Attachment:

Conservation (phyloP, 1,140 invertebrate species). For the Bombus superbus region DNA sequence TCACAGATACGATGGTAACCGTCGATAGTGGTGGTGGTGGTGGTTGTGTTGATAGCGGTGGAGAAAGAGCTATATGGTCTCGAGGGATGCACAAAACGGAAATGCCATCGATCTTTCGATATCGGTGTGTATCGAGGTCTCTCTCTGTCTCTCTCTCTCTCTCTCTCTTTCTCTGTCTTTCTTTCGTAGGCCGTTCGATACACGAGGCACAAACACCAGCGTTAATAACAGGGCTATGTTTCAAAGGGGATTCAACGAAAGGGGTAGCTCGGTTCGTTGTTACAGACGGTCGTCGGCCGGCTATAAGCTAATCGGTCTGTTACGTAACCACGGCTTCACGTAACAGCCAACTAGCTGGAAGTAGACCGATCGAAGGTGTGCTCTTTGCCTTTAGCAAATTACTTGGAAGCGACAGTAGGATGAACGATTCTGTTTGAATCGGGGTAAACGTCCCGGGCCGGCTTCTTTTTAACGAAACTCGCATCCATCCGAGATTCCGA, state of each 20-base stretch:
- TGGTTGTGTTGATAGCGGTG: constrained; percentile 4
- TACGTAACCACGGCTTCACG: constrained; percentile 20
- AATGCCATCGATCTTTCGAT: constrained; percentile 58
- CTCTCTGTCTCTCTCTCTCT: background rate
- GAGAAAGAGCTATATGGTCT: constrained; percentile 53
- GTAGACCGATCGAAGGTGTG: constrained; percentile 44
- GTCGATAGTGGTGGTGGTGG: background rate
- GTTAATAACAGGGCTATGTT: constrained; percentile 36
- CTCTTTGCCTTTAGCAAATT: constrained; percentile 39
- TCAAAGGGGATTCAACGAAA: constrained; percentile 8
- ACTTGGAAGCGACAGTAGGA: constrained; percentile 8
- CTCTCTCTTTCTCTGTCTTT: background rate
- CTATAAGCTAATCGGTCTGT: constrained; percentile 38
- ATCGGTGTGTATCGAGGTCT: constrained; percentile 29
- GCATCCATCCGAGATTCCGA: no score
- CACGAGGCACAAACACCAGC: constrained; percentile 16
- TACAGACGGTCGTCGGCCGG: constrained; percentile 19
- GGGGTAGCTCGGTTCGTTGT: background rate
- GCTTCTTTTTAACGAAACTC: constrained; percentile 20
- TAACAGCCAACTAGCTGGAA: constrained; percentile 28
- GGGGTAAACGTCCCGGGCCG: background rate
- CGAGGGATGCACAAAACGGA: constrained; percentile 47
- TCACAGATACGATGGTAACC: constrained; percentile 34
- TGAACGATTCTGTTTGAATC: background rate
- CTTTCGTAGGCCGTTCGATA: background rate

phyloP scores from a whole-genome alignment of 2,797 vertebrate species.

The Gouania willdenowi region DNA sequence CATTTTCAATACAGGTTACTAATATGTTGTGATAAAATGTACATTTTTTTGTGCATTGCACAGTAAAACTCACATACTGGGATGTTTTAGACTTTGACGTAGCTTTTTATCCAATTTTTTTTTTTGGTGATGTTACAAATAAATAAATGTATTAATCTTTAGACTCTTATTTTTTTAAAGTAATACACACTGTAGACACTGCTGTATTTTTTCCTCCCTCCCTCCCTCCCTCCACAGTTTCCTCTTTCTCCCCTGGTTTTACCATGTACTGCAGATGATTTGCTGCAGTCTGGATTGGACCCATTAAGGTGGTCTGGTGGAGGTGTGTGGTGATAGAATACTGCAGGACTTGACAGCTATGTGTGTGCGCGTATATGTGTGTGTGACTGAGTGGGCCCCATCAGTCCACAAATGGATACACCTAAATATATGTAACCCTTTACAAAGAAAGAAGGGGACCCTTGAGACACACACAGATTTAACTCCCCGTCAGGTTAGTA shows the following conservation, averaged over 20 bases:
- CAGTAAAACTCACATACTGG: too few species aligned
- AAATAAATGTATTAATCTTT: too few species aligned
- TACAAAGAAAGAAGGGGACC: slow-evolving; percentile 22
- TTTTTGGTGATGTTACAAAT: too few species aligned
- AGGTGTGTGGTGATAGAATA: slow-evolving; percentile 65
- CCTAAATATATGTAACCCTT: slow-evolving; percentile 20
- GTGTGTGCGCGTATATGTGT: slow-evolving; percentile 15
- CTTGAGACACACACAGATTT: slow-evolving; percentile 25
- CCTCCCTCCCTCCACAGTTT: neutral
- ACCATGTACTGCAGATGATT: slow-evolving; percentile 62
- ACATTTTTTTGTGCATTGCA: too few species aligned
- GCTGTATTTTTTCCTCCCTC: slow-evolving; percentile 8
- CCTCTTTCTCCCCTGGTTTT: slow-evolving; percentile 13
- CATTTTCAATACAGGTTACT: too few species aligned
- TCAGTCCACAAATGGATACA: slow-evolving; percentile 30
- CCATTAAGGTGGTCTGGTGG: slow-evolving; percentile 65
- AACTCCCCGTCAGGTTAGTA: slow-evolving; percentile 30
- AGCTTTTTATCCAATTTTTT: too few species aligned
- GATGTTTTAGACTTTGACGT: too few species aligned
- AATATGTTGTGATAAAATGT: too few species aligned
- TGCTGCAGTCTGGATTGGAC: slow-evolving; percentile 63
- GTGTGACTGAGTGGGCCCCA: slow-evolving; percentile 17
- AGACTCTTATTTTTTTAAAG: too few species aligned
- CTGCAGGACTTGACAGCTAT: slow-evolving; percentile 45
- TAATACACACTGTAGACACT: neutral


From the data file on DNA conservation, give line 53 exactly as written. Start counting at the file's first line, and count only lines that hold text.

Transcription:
- TAATACACACTGTAGACACT: neutral